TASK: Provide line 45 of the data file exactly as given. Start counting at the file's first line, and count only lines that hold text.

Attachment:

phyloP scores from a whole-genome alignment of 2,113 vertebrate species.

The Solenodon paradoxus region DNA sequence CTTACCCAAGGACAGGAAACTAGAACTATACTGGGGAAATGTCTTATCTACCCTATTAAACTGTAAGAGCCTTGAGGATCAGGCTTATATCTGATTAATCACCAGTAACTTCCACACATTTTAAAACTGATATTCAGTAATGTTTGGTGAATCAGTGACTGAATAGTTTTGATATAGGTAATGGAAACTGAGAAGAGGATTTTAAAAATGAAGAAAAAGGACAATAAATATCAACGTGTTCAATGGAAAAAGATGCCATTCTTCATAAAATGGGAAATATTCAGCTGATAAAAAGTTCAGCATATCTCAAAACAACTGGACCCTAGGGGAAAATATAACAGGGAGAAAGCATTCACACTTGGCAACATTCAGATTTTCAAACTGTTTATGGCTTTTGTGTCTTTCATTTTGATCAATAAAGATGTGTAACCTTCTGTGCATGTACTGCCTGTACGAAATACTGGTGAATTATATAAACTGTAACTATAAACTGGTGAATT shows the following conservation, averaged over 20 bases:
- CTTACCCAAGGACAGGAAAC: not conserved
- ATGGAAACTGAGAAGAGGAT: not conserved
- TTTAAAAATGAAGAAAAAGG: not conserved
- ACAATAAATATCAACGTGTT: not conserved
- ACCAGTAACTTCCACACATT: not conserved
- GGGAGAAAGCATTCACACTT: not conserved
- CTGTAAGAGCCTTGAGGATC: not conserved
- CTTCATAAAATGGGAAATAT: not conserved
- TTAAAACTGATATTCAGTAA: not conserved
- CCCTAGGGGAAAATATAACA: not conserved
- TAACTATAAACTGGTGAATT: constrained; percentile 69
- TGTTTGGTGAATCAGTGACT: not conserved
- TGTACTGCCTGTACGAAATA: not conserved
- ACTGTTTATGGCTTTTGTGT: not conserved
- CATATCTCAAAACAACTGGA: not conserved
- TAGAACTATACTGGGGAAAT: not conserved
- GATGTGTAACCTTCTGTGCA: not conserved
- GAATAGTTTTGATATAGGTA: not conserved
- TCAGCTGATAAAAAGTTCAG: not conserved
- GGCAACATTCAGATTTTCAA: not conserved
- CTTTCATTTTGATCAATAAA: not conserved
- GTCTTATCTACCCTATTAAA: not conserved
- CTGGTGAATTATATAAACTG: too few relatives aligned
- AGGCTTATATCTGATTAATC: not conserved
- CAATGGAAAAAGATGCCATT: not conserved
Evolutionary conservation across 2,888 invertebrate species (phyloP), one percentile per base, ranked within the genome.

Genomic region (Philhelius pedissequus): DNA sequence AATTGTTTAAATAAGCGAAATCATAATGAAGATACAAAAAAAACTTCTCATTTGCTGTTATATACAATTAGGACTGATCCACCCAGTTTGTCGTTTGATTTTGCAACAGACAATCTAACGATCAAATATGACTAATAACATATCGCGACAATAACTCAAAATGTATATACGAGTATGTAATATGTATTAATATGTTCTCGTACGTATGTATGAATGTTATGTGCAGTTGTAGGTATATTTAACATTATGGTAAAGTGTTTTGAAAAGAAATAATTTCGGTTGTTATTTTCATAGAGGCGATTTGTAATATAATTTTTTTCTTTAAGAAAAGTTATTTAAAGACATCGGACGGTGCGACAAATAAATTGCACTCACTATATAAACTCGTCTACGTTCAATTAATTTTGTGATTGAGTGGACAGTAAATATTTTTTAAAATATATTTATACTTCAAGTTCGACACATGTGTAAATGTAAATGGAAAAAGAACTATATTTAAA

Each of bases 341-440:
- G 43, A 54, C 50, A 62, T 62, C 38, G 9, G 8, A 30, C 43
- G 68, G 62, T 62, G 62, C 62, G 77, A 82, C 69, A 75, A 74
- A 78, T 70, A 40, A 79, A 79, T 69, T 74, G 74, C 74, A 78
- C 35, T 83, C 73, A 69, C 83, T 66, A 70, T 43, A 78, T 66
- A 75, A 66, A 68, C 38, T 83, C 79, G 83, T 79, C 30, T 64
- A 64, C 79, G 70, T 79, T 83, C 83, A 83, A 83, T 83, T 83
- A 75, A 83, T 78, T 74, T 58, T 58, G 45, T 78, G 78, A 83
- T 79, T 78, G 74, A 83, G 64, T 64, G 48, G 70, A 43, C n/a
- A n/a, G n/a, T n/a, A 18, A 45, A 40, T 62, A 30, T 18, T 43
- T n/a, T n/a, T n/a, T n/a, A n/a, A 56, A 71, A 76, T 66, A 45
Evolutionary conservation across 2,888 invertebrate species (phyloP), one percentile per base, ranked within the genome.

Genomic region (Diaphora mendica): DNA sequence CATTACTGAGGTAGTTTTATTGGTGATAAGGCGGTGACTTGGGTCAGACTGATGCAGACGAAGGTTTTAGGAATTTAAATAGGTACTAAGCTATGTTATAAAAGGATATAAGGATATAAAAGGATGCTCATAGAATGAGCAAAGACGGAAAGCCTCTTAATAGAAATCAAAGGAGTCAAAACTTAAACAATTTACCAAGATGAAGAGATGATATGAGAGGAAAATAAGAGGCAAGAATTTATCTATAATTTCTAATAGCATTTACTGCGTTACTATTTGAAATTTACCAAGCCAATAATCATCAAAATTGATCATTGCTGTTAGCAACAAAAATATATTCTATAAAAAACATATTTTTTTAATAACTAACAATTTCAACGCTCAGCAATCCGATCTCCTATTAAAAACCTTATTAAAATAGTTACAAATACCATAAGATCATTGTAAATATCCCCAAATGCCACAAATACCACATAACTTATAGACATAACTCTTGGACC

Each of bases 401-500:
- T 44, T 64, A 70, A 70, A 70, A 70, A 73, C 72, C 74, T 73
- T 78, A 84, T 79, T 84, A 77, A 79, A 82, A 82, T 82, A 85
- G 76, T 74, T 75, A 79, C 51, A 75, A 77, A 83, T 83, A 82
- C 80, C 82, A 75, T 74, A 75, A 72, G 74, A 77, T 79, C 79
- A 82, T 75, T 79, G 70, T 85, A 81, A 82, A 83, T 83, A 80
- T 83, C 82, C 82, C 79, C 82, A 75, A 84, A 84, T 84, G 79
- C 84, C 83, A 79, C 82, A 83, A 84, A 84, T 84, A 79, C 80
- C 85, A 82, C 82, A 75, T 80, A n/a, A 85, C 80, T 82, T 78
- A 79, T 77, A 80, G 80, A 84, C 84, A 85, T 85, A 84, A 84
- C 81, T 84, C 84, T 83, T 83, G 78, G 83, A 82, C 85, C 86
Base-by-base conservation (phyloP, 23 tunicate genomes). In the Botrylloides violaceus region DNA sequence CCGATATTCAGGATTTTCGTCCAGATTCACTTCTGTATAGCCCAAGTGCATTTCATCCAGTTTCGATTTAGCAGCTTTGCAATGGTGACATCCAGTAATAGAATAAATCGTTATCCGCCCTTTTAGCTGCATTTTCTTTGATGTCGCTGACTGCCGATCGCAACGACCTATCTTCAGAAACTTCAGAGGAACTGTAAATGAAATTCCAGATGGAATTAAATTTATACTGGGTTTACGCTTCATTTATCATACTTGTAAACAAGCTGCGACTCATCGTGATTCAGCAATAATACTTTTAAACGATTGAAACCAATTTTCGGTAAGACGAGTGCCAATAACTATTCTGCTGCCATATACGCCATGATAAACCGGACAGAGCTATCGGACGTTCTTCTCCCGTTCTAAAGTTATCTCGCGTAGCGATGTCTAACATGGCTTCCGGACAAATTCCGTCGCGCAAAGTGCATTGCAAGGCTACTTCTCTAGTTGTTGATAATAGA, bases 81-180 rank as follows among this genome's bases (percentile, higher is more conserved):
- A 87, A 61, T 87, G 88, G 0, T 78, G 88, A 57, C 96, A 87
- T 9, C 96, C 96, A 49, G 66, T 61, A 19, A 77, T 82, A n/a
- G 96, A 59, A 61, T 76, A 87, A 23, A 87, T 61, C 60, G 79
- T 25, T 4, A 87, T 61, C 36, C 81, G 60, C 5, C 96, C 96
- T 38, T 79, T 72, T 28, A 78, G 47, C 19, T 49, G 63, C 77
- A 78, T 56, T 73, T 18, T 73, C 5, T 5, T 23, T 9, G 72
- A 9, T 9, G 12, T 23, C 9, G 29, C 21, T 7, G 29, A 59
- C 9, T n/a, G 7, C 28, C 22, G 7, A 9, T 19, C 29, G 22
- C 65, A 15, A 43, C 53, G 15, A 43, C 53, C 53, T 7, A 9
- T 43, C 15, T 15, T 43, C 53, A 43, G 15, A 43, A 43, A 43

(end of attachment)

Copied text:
- T 78, A 84, T 79, T 84, A 77, A 79, A 82, A 82, T 82, A 85